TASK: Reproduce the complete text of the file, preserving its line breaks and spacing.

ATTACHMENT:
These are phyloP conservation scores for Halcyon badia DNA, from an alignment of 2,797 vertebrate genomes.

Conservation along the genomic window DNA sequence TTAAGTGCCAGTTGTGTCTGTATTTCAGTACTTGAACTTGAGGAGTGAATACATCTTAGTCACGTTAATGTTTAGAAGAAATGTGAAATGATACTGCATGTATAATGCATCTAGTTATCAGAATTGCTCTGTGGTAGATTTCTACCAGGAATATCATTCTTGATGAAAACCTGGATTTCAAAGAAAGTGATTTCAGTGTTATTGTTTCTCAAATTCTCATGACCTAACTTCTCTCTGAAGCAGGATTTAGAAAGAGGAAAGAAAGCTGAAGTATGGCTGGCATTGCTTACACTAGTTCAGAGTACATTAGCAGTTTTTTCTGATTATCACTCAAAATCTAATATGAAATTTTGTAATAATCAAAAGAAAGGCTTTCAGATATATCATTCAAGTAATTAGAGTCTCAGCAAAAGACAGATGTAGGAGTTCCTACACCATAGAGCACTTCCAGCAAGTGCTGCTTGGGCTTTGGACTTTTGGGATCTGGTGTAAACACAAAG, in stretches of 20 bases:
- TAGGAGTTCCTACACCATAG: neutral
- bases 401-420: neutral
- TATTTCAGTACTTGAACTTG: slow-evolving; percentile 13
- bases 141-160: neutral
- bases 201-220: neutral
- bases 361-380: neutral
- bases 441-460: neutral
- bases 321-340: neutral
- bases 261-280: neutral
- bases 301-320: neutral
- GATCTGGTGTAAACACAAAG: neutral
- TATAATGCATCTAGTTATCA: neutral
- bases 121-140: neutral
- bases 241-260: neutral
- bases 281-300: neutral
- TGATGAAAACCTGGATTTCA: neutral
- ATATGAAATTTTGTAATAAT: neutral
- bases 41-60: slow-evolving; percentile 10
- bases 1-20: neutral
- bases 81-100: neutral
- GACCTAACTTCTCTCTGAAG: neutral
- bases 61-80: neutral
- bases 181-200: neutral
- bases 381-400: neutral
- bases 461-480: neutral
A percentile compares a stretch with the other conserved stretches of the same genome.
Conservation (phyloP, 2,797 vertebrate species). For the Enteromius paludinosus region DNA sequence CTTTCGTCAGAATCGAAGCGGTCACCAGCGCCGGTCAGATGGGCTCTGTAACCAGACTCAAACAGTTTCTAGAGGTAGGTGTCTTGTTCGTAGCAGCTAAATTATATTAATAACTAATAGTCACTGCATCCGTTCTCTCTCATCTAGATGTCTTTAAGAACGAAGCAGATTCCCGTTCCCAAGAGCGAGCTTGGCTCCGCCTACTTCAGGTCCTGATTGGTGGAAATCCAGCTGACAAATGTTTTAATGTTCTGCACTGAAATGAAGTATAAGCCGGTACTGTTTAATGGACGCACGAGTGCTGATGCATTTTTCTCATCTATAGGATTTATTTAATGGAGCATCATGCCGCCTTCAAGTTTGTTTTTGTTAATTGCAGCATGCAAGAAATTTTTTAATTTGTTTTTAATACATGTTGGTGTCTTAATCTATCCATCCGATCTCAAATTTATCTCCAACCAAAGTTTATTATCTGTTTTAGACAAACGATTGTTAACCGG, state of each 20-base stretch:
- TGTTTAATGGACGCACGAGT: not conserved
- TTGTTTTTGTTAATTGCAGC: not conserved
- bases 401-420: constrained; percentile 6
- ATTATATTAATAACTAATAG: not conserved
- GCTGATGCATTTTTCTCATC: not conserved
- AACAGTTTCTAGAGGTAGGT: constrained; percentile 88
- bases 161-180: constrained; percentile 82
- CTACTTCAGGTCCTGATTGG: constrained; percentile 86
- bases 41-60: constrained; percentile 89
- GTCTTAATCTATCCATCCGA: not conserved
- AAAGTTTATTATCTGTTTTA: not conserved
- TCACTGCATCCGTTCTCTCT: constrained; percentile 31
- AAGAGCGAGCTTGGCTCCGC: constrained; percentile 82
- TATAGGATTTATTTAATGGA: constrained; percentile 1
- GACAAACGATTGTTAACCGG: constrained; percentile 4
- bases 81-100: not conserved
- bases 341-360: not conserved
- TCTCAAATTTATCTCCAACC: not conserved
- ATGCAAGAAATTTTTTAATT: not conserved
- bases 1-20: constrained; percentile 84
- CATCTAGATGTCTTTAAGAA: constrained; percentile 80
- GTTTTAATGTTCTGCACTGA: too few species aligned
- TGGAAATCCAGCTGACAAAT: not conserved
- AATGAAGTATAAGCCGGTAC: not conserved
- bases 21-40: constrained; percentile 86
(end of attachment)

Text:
These are phyloP conservation scores for Halcyon badia DNA, from an alignment of 2,797 vertebrate genomes.

Conservation along the genomic window DNA sequence TTAAGTGCCAGTTGTGTCTGTATTTCAGTACTTGAACTTGAGGAGTGAATACATCTTAGTCACGTTAATGTTTAGAAGAAATGTGAAATGATACTGCATGTATAATGCATCTAGTTATCAGAATTGCTCTGTGGTAGATTTCTACCAGGAATATCATTCTTGATGAAAACCTGGATTTCAAAGAAAGTGATTTCAGTGTTATTGTTTCTCAAATTCTCATGACCTAACTTCTCTCTGAAGCAGGATTTAGAAAGAGGAAAGAAAGCTGAAGTATGGCTGGCATTGCTTACACTAGTTCAGAGTACATTAGCAGTTTTTTCTGATTATCACTCAAAATCTAATATGAAATTTTGTAATAATCAAAAGAAAGGCTTTCAGATATATCATTCAAGTAATTAGAGTCTCAGCAAAAGACAGATGTAGGAGTTCCTACACCATAGAGCACTTCCAGCAAGTGCTGCTTGGGCTTTGGACTTTTGGGATCTGGTGTAAACACAAAG, in stretches of 20 bases:
- TAGGAGTTCCTACACCATAG: neutral
- bases 401-420: neutral
- TATTTCAGTACTTGAACTTG: slow-evolving; percentile 13
- bases 141-160: neutral
- bases 201-220: neutral
- bases 361-380: neutral
- bases 441-460: neutral
- bases 321-340: neutral
- bases 261-280: neutral
- bases 301-320: neutral
- GATCTGGTGTAAACACAAAG: neutral
- TATAATGCATCTAGTTATCA: neutral
- bases 121-140: neutral
- bases 241-260: neutral
- bases 281-300: neutral
- TGATGAAAACCTGGATTTCA: neutral
- ATATGAAATTTTGTAATAAT: neutral
- bases 41-60: slow-evolving; percentile 10
- bases 1-20: neutral
- bases 81-100: neutral
- GACCTAACTTCTCTCTGAAG: neutral
- bases 61-80: neutral
- bases 181-200: neutral
- bases 381-400: neutral
- bases 461-480: neutral
A percentile compares a stretch with the other conserved stretches of the same genome.
Conservation (phyloP, 2,797 vertebrate species). For the Enteromius paludinosus region DNA sequence CTTTCGTCAGAATCGAAGCGGTCACCAGCGCCGGTCAGATGGGCTCTGTAACCAGACTCAAACAGTTTCTAGAGGTAGGTGTCTTGTTCGTAGCAGCTAAATTATATTAATAACTAATAGTCACTGCATCCGTTCTCTCTCATCTAGATGTCTTTAAGAACGAAGCAGATTCCCGTTCCCAAGAGCGAGCTTGGCTCCGCCTACTTCAGGTCCTGATTGGTGGAAATCCAGCTGACAAATGTTTTAATGTTCTGCACTGAAATGAAGTATAAGCCGGTACTGTTTAATGGACGCACGAGTGCTGATGCATTTTTCTCATCTATAGGATTTATTTAATGGAGCATCATGCCGCCTTCAAGTTTGTTTTTGTTAATTGCAGCATGCAAGAAATTTTTTAATTTGTTTTTAATACATGTTGGTGTCTTAATCTATCCATCCGATCTCAAATTTATCTCCAACCAAAGTTTATTATCTGTTTTAGACAAACGATTGTTAACCGG, state of each 20-base stretch:
- TGTTTAATGGACGCACGAGT: not conserved
- TTGTTTTTGTTAATTGCAGC: not conserved
- bases 401-420: constrained; percentile 6
- ATTATATTAATAACTAATAG: not conserved
- GCTGATGCATTTTTCTCATC: not conserved
- AACAGTTTCTAGAGGTAGGT: constrained; percentile 88
- bases 161-180: constrained; percentile 82
- CTACTTCAGGTCCTGATTGG: constrained; percentile 86
- bases 41-60: constrained; percentile 89
- GTCTTAATCTATCCATCCGA: not conserved
- AAAGTTTATTATCTGTTTTA: not conserved
- TCACTGCATCCGTTCTCTCT: constrained; percentile 31
- AAGAGCGAGCTTGGCTCCGC: constrained; percentile 82
- TATAGGATTTATTTAATGGA: constrained; percentile 1
- GACAAACGATTGTTAACCGG: constrained; percentile 4
- bases 81-100: not conserved
- bases 341-360: not conserved
- TCTCAAATTTATCTCCAACC: not conserved
- ATGCAAGAAATTTTTTAATT: not conserved
- bases 1-20: constrained; percentile 84
- CATCTAGATGTCTTTAAGAA: constrained; percentile 80
- GTTTTAATGTTCTGCACTGA: too few species aligned
- TGGAAATCCAGCTGACAAAT: not conserved
- AATGAAGTATAAGCCGGTAC: not conserved
- bases 21-40: constrained; percentile 86